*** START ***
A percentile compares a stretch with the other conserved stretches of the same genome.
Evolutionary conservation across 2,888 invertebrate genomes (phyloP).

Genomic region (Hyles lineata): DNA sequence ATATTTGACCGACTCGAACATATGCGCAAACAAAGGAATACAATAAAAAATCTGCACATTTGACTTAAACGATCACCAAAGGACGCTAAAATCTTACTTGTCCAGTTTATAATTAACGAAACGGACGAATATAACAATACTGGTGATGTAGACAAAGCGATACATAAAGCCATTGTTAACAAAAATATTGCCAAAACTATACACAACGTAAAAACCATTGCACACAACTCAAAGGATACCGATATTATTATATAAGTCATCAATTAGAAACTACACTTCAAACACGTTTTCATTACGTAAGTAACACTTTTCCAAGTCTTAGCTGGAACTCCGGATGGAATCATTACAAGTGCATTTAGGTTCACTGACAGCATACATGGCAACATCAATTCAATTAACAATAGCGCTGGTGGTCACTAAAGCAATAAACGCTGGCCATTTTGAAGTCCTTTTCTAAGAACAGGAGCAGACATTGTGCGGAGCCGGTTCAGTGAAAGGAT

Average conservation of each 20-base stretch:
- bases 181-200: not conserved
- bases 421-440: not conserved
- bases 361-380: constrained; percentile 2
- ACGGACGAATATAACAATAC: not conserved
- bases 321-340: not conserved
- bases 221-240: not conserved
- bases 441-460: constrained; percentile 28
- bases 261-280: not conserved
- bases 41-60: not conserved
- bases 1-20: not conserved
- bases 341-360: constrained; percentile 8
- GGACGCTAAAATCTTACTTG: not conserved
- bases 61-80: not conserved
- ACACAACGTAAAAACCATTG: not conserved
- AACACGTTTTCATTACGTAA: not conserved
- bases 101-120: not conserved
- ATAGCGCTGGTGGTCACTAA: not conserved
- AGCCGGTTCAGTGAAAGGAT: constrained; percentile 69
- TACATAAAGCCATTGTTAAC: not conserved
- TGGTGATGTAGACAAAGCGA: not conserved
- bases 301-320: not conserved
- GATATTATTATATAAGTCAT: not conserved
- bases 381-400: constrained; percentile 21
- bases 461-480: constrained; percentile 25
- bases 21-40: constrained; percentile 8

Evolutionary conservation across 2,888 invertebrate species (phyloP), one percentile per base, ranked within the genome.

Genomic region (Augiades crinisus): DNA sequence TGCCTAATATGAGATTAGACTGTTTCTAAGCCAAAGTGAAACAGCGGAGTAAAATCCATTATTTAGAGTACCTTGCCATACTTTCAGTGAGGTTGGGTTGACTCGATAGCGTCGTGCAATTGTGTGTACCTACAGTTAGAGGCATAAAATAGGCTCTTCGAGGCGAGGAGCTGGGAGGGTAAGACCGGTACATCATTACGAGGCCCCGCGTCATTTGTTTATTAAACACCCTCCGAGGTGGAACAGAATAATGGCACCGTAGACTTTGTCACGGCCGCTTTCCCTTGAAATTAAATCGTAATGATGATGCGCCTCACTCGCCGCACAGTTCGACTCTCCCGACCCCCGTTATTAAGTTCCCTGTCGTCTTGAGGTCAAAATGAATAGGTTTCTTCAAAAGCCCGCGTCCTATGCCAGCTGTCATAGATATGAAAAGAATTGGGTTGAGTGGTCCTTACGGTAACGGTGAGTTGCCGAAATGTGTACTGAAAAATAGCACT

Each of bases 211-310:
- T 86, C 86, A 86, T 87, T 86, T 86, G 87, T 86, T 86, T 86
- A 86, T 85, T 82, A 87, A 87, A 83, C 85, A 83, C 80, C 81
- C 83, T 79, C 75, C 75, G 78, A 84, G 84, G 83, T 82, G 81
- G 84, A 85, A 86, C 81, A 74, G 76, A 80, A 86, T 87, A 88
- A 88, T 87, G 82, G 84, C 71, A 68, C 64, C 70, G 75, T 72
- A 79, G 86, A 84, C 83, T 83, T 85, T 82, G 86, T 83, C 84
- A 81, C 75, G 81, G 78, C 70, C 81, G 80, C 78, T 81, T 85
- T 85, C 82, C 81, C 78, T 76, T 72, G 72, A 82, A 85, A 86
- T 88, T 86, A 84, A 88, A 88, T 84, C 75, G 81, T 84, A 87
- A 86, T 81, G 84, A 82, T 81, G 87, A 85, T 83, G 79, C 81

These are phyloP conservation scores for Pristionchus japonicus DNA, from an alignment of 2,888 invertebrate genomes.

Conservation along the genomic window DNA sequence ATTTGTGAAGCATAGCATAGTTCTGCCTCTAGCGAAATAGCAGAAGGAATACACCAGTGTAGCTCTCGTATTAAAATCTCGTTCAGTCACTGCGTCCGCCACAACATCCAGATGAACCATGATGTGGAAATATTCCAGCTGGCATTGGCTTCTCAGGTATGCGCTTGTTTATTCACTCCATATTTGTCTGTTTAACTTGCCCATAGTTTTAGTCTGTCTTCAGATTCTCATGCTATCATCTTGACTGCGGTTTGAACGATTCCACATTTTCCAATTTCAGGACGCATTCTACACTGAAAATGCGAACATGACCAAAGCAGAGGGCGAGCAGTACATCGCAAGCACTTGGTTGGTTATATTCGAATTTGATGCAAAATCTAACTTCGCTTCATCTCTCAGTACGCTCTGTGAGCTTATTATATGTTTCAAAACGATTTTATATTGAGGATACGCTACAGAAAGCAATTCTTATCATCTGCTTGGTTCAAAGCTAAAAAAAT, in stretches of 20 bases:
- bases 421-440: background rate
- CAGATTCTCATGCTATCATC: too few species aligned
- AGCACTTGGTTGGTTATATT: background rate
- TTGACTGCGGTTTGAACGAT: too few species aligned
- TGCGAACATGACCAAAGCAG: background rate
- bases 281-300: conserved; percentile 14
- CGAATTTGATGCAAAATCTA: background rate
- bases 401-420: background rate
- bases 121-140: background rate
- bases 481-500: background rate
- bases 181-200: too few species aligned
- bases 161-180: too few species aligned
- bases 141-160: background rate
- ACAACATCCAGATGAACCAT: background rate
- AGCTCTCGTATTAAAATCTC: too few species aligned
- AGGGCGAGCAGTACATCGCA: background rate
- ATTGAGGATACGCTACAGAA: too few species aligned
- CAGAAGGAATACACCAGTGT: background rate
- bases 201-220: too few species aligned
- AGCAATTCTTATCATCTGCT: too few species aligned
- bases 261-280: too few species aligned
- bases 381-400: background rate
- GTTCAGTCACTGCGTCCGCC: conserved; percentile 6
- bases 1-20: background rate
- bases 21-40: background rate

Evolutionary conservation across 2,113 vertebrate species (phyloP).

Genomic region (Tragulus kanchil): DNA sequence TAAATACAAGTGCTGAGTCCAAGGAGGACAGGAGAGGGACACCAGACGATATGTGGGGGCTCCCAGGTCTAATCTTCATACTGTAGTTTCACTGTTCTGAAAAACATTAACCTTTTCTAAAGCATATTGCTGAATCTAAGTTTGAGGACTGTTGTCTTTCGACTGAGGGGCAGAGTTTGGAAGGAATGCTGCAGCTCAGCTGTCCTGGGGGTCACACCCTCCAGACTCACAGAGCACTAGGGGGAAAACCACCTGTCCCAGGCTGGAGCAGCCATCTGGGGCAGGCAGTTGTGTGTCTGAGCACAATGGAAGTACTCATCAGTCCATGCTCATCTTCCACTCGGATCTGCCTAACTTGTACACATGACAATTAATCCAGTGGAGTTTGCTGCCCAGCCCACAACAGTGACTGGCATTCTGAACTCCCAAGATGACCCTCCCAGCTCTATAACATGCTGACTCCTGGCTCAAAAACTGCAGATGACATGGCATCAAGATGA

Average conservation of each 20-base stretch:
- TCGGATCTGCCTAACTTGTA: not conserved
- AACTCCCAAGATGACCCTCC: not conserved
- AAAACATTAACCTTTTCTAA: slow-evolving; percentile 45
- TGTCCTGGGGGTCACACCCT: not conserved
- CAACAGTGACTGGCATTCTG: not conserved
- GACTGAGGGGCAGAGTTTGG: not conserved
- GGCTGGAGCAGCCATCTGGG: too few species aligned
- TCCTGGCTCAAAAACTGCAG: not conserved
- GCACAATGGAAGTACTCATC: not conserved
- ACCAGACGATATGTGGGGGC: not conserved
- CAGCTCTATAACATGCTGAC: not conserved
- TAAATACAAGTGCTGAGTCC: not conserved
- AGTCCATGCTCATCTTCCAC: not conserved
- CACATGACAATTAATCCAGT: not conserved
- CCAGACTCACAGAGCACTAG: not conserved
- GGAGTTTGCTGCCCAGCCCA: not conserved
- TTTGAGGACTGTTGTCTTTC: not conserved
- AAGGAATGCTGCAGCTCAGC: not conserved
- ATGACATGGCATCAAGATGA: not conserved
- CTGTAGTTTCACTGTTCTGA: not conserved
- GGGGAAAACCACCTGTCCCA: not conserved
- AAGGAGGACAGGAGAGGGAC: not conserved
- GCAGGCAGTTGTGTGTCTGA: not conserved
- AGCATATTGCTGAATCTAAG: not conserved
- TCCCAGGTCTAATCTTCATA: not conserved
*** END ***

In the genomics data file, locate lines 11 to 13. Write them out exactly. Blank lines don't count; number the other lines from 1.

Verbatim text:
- bases 441-460: constrained; percentile 28
- bases 261-280: not conserved
- bases 41-60: not conserved